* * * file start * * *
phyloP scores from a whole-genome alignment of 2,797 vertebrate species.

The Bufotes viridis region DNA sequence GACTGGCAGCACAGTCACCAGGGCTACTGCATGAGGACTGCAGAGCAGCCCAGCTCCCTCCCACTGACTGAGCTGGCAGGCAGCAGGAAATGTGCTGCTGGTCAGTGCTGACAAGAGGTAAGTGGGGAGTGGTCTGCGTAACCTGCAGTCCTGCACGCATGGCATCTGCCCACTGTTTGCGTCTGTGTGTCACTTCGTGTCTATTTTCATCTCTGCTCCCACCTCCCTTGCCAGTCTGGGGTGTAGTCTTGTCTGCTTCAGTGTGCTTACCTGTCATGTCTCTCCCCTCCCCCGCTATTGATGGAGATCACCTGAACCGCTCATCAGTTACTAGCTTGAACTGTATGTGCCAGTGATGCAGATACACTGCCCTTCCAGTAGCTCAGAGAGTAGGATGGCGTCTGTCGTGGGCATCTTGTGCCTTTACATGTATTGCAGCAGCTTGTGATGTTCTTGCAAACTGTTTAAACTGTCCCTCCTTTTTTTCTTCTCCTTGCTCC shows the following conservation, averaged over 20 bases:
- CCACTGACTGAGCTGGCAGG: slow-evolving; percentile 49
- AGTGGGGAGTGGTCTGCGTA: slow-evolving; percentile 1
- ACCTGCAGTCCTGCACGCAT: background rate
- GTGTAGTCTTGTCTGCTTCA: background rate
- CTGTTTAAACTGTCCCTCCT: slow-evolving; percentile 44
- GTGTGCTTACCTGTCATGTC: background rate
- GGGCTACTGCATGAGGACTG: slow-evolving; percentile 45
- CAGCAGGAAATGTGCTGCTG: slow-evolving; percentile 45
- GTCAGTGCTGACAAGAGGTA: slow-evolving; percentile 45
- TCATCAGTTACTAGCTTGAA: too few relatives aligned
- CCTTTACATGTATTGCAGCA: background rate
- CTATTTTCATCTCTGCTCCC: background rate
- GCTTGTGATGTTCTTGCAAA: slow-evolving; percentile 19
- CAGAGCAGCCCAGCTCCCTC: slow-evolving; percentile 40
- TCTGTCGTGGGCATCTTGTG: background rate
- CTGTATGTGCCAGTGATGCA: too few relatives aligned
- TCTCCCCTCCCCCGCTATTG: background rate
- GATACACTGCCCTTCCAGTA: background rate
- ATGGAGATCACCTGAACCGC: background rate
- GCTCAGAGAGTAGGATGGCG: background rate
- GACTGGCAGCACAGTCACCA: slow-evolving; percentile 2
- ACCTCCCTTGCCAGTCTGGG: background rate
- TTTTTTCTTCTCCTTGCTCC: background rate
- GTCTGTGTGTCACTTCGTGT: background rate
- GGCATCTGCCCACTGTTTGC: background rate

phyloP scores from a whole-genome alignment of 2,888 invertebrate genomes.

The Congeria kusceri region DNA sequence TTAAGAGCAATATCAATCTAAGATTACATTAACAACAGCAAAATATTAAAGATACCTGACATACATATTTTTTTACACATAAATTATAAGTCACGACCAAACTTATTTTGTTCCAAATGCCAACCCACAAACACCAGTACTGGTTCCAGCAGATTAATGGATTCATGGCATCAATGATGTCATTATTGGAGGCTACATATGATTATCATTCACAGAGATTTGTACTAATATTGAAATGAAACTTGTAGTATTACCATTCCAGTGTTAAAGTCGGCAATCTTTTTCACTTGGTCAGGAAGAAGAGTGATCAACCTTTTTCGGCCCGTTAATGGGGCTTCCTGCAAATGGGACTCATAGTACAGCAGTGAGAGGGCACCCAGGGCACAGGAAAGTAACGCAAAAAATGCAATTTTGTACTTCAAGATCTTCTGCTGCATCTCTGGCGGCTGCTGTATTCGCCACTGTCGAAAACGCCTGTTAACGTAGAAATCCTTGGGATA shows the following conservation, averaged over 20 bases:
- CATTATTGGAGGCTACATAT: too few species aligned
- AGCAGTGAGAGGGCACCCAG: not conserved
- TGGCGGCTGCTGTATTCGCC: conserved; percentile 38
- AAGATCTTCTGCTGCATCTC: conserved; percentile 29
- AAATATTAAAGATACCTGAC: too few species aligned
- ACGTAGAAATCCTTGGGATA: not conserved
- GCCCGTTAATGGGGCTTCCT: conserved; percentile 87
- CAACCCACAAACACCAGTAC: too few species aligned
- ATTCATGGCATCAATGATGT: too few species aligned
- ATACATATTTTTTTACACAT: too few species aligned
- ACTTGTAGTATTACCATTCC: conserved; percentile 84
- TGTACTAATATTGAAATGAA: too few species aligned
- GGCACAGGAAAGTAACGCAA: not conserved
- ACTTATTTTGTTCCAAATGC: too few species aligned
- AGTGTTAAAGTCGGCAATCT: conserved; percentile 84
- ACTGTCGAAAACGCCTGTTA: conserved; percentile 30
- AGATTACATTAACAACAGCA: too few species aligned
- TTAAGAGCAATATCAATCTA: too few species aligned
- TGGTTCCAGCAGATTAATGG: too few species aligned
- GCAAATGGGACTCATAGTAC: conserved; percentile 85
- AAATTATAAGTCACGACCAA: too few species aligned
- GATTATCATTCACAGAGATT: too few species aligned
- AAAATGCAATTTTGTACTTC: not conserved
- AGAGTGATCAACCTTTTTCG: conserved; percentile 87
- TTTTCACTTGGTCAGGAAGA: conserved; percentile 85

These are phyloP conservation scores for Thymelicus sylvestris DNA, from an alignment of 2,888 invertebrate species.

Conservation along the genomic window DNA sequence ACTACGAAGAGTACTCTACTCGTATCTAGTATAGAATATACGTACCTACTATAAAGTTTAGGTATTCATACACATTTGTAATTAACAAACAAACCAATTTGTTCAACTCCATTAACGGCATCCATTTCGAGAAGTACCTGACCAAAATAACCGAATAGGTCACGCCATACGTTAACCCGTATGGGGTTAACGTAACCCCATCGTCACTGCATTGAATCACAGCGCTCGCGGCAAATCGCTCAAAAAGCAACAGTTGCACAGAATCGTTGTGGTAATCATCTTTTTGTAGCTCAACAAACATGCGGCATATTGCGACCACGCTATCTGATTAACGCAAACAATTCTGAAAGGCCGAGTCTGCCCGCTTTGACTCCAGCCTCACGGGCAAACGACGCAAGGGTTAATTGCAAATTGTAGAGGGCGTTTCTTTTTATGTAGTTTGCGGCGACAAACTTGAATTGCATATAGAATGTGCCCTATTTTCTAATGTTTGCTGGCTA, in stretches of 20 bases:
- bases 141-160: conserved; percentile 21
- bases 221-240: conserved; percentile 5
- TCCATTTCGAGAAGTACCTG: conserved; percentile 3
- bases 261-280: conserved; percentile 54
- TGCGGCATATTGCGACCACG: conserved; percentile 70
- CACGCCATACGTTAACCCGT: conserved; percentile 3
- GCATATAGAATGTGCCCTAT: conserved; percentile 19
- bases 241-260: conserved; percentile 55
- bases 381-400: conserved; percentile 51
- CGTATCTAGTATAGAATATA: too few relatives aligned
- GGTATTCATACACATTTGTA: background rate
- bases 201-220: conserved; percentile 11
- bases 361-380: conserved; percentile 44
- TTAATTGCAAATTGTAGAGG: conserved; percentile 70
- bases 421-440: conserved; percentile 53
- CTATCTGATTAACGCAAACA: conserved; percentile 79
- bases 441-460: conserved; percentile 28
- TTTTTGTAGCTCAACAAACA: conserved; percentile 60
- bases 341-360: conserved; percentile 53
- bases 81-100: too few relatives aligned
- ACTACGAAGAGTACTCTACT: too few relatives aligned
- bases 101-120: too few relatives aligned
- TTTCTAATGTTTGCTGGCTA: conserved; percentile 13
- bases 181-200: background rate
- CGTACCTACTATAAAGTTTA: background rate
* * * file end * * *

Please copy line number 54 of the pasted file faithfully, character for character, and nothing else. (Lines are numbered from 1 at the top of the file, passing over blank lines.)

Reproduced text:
- TTTTCACTTGGTCAGGAAGA: conserved; percentile 85